So you’re sitting there in English class waiting for class to start. Sitting there all by your lonesome, you just happen to hear a conversation taking place beside you. “Well that might be true for you,” he says, “but it’s not for me. There is no such thing as absolute truth.”  Did you catch what was just said?

Our postmodern friend just said that it’s objectively true that there are no objective truths.  Hmm…It seems like his argument is self-defeating. It cannot even keep its own standards. As Christians we can humbly disregard such nonsense as postmodern gibberish, but do we commit the same fallacy of holding a self-defeating belief?

Sola Scriptura, one of the main proclamations of the Reformation, teaches that all authority in forming doctrine is given (in totality) to Holy Scripture. We form and understand church doctrine by the Bible and the Bible alone.

My question is this, does the Bible teach that we should follow Sola Scriptura? If it does not, then Sola Scriptura is self-defeating because it does not meet its own standards. If it is not explicitly found in scripture, then we have formed this doctrine by reason, and have abandoned our “Bible alone” philosophy.

(1) Is Sola Scriptura self-defeating?

(2) If yes, does it matter? If no, where is it found in scripture?

Courtship or Dating?
February 12, 2009, 8:00 am
Filed under: Roles and Relationships, Thought Initiative


by Justin Day

A retired love guru once said:

So if you have been around Volunteers For Christ and Cornerstone Church for a while, you will have (hopefully) noticed that guy/girl relationships are a bit different. We don’t date. We have kissed goodbye to dating and said hello to courtship!

That’s right, all of us weirdos at VFC have kicked dating to the curb and chosen to embrace courting. Since there is no explicit discussion in scripture on how to conduct premarital relationships, the only valid reason I can muster for our converstion to courtship from traditional dating would be to abstain from sinning.

Given this, if both people involved want to engage in dating with the goal of living like Christians would there still be reason to practice courting? Or rather, is there something else involved in courtship that should cause us to practice courtship over dating? And most importantly, is that found in scripture?

P.S. As a sidenote, next week we’re planning on kicking computers to the curb and embracing papyrus. Laptops just make it too easy to sin.

Edit: I did not intend for this joke to be offensive, but completely light hearted. If anyone found it to be offensive then I apologize. I would never want to bring division among brethren over such an issue. So if this joke did offend you, then I’m sorry. Please don’t let it stop you from commenting and contributing to good discussion.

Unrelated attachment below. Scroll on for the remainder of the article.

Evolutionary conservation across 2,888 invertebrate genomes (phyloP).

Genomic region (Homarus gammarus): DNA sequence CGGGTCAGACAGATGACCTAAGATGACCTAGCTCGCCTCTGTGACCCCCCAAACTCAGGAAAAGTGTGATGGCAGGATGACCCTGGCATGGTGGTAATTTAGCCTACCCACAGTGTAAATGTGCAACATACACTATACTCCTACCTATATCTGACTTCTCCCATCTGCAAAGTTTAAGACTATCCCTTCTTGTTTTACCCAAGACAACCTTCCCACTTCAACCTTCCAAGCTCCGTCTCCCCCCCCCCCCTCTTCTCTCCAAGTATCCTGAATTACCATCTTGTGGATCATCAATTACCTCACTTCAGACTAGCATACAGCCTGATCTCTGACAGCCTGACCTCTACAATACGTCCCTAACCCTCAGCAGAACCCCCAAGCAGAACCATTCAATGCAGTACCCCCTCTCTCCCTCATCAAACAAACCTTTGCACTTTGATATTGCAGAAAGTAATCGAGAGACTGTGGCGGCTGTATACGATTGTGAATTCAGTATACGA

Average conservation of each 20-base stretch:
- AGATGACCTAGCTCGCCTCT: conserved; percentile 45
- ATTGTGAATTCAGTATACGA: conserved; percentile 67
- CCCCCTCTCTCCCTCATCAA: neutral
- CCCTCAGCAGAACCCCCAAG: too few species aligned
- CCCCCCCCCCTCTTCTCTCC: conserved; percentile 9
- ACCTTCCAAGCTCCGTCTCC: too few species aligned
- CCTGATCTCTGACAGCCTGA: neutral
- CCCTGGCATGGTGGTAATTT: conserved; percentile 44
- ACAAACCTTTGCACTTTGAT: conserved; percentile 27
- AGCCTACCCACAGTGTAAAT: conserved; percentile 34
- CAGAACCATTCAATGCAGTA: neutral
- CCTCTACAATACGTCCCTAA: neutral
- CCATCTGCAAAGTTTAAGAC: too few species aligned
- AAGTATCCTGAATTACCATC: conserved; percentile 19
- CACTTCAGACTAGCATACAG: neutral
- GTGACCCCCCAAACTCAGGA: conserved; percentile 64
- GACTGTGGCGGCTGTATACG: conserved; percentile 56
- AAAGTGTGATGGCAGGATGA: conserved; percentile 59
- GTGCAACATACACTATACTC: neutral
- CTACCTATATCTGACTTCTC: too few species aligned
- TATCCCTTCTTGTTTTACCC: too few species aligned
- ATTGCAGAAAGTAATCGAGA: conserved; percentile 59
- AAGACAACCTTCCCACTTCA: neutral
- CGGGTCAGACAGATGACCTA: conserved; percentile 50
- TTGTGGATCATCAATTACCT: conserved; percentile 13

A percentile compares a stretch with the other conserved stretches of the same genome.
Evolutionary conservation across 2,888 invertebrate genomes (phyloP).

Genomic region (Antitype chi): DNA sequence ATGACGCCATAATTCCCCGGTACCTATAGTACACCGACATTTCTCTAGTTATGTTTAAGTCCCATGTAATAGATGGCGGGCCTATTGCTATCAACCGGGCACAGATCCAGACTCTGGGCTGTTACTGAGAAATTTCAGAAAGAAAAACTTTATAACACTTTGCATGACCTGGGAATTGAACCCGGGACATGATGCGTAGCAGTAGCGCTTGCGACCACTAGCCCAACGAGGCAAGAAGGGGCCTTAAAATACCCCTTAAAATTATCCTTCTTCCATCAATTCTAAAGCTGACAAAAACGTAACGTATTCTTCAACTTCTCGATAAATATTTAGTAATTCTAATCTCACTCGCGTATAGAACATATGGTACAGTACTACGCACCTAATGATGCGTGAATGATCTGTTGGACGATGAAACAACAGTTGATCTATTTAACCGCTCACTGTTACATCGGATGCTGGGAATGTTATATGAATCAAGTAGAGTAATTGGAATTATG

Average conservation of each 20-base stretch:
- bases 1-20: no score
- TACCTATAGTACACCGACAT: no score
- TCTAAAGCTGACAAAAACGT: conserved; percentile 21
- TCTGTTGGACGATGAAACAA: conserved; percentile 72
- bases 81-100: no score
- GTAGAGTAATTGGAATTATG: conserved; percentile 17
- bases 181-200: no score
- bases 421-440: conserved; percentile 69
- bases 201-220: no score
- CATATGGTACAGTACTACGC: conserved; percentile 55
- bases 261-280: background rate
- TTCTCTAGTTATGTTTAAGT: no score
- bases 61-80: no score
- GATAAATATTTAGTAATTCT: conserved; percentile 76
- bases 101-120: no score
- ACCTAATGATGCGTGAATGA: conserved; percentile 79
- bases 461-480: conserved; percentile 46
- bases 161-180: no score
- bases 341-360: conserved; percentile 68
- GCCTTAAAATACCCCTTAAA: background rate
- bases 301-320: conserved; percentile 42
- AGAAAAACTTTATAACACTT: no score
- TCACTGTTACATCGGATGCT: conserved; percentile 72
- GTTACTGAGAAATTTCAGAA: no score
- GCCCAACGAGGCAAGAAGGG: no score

Sola Fide and James 2
January 29, 2009, 7:00 am
Filed under: Thought Initiative


by Justin Day

In Christendom there is no more heated of a debate than the one over justification.  To shortly sum it up, the debate can be thought of as a dispute over how God declares us to be legally righteous (to have perfectly acted in accordance with his law) in his sight. Predominantly there have been three main views on this: (1) works [or legalism]; (2) faith; (3) faith and works.

Thankfully, every major Christian sect has rightly condemned option (1), works-based righteousness, as pure heresy. Thus, this debate has fallen between the last two options. Protestants proudly proclaim that it is by faith, and by nothing of our own merit, that we are saved. However, most Christians today (mainly Roman Catholic and Orthodox Christians) believe that we are not saved by faith alone, but by faith and works.

Although their position is heavily influenced by tradition, proponents of justification by faith and works do not believe that their position is without biblical support. In the 17th verse of the 2 chapter of the epistle of James we are told that “faith by itself, if it does not have works, is dead.” Later on in the chapter, James explicitly states in verse 24 that a person is “justified by works and not by faith alone.”

These verses seem to fly in the face of the Protestant notion of Sola Fide. Any thoughts?

  1. Is this interpretation of James correct? Is he teaching that we are justified by faith and works, and not by faith alone?
  2. If he is teaching against justification through faith alone, can this be reconciled with Romans 10:9-10? If not, does this mean there is a contradiction in scripture?